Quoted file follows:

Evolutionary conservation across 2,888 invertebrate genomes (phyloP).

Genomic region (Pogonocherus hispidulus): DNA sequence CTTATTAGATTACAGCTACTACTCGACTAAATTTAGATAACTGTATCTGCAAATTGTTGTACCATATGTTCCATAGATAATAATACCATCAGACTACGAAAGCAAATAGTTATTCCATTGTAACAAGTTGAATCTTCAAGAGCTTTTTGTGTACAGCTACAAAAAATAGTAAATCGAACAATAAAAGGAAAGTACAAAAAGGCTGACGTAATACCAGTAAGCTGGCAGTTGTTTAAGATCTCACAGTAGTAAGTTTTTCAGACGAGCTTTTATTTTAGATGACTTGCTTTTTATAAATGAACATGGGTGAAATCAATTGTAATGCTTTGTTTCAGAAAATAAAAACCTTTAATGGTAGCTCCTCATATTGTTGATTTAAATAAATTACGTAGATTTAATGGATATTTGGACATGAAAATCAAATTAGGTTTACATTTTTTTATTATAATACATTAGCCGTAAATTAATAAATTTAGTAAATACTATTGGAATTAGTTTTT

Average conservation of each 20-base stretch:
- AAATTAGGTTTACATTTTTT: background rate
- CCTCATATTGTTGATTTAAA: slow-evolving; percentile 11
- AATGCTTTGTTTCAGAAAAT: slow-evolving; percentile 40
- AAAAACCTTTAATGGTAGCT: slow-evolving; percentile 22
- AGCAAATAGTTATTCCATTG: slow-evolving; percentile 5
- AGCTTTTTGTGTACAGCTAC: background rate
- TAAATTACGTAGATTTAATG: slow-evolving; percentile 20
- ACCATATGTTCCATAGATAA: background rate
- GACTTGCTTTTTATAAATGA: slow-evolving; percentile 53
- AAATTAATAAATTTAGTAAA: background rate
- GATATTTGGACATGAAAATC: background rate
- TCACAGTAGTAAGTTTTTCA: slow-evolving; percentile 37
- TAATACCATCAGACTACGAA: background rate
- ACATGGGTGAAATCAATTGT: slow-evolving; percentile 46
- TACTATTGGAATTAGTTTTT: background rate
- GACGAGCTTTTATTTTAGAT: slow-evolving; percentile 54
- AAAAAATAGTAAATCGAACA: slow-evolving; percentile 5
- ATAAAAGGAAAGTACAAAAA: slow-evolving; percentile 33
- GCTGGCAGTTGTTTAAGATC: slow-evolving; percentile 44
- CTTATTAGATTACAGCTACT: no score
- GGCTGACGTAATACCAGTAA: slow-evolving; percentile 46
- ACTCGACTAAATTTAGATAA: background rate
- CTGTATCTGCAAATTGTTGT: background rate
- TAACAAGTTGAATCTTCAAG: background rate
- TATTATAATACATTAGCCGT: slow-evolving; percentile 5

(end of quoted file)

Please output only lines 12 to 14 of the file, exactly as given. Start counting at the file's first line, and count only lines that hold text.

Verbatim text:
- GACTTGCTTTTTATAAATGA: slow-evolving; percentile 53
- AAATTAATAAATTTAGTAAA: background rate
- GATATTTGGACATGAAAATC: background rate